Whether it's getting the right to vote or making a professional name for themselves, women have never really had it easy. And in such a scenario, being a creative person is even more difficult. You want your work to be recognized but you also know that as a woman in the creative field, you're hardly taken seriously.
This has been the plight of women writers for the past various centuries. But some women, who trusted their writing skills, found a rather creative way to establish themselves: using male or ambiguous pen names.
You'd be surprised to know that some of the most famous female authors that we know have had to use masculine pen names for the sake of being taken seriously. As sad as that is, it is also amazing how these women wrote words that are read even till now.
Here's a list of some famous female authors who used masculine pen names:
1. Charlotte Brontë
So many of us have read her book, Jane Eyre, as part of compulsory reading and it is only now that the author has been able to establish her name within the literary society. However, what most of us don't know is that she used the male pen name Currer Bell to publish her books. The reason behind this, as stated by herself, was, “We did not like to declare ourselves women, because – at that time suspecting that our mode of writing and thinking was not what is called ‘feminine’ – we had a vague impression that authoresses are liable to be looked on with prejudice.”
2. Louisa May Alcott
Most famously known as the author of Little Women, another classic we've all grown up with, she also used to write under the male pseudonym, A.M. Barnard. While Little Women was published under her original name, she used the male pen name to write gothic thrillers, the subject of which was deemed ‘unladylike’ for a late 19th century female writer. Even to experiment with genres, women were forced to adopt masculine pen names that would decrease the readers' prejudice against female authors.
3. Mary Ann Evans
She is still more famous by her pen name, George Eliot. Yes, the author of The Mill on the Floss was actually a woman! The reason to use a male pen name was simple: she believed it would help her escape female stereotyping. She adopted her male pseudonym George Eliot when she was romantically involved with George Henry Lewes, an English philosopher who encouraged her fictional writing.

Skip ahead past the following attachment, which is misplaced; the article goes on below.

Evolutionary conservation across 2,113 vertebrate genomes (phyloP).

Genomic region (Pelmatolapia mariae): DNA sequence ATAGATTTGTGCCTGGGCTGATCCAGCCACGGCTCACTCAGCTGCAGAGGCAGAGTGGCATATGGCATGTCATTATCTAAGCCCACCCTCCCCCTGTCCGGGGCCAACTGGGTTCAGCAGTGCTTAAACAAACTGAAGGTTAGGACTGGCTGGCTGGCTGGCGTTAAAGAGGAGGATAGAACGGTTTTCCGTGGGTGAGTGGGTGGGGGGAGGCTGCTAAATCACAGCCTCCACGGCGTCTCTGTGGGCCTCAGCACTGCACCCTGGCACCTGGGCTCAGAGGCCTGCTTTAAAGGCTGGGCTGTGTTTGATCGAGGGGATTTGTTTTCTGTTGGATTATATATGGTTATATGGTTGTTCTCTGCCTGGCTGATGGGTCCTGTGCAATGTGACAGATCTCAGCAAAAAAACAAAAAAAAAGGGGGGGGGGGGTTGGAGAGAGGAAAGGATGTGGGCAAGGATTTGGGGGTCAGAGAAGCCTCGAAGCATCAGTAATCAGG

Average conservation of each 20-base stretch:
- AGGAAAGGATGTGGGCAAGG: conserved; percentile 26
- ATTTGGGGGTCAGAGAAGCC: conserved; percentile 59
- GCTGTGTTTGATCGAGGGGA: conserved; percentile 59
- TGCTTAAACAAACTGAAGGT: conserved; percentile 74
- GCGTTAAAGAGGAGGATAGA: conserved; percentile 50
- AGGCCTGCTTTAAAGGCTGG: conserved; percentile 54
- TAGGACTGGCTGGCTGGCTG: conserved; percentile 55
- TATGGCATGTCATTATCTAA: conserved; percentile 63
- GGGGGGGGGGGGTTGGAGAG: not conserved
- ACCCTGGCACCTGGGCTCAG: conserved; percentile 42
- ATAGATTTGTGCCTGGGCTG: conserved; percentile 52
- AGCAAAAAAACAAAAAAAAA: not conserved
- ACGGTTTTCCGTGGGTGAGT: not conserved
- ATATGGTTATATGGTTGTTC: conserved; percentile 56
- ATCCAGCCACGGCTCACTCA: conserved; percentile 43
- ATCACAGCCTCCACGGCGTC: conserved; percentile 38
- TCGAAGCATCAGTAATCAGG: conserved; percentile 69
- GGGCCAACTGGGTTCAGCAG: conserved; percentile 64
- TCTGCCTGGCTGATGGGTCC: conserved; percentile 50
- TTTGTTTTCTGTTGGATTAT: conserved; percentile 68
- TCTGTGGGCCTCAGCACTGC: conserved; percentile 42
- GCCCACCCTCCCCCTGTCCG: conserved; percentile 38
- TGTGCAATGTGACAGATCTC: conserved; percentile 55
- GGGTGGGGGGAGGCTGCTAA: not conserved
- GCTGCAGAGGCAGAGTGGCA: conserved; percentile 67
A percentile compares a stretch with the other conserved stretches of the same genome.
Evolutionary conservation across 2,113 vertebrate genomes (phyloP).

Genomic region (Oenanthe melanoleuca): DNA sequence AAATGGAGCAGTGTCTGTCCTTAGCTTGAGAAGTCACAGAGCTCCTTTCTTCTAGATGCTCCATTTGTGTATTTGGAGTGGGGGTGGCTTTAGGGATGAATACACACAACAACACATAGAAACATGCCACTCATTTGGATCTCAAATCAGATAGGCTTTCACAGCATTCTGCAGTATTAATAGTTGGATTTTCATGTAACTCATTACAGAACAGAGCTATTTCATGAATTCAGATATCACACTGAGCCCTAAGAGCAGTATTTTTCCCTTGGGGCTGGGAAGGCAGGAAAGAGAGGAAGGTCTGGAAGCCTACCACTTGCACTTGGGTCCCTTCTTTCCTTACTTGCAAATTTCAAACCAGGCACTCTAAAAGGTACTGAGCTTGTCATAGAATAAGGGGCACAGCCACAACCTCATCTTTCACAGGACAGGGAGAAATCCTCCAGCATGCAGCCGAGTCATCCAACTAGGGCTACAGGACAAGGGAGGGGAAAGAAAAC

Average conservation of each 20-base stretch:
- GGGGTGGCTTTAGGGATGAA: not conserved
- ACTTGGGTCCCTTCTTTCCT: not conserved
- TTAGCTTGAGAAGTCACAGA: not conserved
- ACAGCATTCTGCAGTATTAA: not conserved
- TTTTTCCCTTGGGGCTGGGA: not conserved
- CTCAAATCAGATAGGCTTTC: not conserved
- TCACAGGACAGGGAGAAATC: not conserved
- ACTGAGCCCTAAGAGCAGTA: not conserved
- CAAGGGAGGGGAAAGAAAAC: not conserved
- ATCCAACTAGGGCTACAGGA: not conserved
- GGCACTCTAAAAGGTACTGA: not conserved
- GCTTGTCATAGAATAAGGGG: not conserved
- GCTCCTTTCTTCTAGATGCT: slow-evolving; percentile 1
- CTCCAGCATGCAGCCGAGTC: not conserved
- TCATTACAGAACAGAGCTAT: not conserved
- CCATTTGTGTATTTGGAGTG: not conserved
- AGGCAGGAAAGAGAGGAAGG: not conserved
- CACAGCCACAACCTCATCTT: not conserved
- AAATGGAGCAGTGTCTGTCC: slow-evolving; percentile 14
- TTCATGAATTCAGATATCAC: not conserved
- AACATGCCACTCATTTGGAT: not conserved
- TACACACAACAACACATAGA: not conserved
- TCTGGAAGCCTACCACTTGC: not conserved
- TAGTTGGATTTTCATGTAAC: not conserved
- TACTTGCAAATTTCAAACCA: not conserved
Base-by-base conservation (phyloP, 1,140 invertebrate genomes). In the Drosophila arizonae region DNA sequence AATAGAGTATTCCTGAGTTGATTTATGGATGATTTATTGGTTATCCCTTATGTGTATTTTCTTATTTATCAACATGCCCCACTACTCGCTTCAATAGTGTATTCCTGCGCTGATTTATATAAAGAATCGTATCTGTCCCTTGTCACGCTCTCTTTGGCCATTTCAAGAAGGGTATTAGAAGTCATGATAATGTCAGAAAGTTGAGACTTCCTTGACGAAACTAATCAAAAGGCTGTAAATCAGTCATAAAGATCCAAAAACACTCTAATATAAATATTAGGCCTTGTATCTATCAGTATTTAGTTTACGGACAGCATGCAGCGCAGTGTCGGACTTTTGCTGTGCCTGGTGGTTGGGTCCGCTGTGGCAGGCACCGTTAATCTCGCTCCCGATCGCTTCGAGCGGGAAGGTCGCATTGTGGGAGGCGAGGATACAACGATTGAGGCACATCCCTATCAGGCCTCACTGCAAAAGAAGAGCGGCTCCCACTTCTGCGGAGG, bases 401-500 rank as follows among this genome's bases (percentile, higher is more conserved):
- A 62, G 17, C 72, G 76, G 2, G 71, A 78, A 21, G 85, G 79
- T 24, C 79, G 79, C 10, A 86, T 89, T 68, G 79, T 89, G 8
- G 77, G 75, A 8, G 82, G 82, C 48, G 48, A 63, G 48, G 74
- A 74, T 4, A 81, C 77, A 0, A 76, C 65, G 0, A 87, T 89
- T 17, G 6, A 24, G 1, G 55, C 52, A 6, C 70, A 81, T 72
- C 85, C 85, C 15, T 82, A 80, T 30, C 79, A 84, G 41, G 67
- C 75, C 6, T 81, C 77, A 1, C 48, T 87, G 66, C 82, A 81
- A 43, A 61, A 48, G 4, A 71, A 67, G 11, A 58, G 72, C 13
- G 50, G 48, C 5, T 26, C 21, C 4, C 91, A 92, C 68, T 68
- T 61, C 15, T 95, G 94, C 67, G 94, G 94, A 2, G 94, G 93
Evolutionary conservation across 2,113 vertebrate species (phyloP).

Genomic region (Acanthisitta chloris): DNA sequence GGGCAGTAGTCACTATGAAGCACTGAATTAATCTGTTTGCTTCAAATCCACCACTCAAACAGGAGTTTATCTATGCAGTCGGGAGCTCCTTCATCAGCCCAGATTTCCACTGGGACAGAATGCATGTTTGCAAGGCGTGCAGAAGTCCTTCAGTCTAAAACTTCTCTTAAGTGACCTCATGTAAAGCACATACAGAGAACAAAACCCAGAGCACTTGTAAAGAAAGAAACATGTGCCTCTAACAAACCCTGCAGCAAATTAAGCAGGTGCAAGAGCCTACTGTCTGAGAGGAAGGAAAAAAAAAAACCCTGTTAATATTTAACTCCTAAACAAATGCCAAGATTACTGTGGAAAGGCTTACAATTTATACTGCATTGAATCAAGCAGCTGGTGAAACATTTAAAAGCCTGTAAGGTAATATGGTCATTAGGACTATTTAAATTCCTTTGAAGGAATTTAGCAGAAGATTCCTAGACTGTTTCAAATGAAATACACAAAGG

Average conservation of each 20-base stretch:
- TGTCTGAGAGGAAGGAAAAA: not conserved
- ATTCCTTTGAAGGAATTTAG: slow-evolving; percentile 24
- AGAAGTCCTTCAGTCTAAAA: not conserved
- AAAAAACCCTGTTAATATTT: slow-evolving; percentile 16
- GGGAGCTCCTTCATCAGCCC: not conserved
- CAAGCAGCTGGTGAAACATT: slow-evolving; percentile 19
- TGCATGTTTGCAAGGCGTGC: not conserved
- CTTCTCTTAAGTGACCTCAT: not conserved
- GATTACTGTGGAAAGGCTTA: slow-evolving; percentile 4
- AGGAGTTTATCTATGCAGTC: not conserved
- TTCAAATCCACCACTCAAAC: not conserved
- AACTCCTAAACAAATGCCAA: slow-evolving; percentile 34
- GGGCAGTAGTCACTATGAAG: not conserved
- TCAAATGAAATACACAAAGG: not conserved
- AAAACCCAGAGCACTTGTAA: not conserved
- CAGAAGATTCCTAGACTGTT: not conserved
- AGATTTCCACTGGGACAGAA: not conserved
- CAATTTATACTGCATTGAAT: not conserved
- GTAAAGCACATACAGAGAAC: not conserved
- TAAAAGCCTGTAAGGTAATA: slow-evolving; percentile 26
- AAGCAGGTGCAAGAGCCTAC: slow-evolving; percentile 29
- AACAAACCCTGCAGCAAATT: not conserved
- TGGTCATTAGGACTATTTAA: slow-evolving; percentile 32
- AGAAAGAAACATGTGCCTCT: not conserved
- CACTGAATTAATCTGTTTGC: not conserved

4. Harper Lee
Most famous for her novel To Kill A Mockingbird, Nelle Harper Lee consciously dropped her first name which sounded too feminine and adopted a name that seemed more ambiguous in terms of gender. When she published her work back in the 1960s, most well-established authors were men. We never really acknowledge this but her work was probably taken seriously because of the pen name. If Harper would have chosen to keep her identity hidden, readers may not have even known they were reading a woman's words.
5. J.K. Rowling
We have, as a generation, grown up with Harry Potter. No matter which corner of the world you live in, you've at least heard about the wizard boy's story. You can't deny that we, as a generation, were quite shocked when we discovered that J. K. Rowling was a woman. Joanne Rowling chose the male-sounding name consciously. In fact even her publisher supported this decision as it was felt that the young male readers of “Harry Potter” would be unable to connect to the plot if the author's name was feminine.
6. Alice Bradley Sheldon
Alice had a flourishing career as a graphic artist, painter and art critic but she wanted to write science fiction. She took on the pen name of James Triptree and went on to write famous science fiction books including The Girl Who Was Plugged In. In an interview, she admits, “A male name seemed like good camouflage. I had the feeling that a man would slip by less observed. I’ve had too many experiences in my life of being the first woman in some damned occupation.”
7. Amantine Lucile Aurore Dupin
At times, you read about someone and are sure that they were born in the wrong century. Something similar can be said for Amantine who was quite infamous in Paris for wearing men's clothes and smoking in public in the early 1800s. Nonetheless, she went on to write stories that brought out issues that plagued the society of her time. However, whatever she wrote was under the pen name George Sand. No matter how bold she was for the society, she also probably knew that to be recognized as an author, she would need a male name.
8. Catherine Nichols
The bias against women isn't a thing of the previous centuries. It still happens and Catherine's story is an example of that. She planned on carrying out a little experiment. She re-sent her publishing query under a male name that she had already sent under her own name. The query sent under the male name actually started getting replies. What she understood was that even in an industry which is responsible for spreading progressive ideas, you are ignored because of your gender.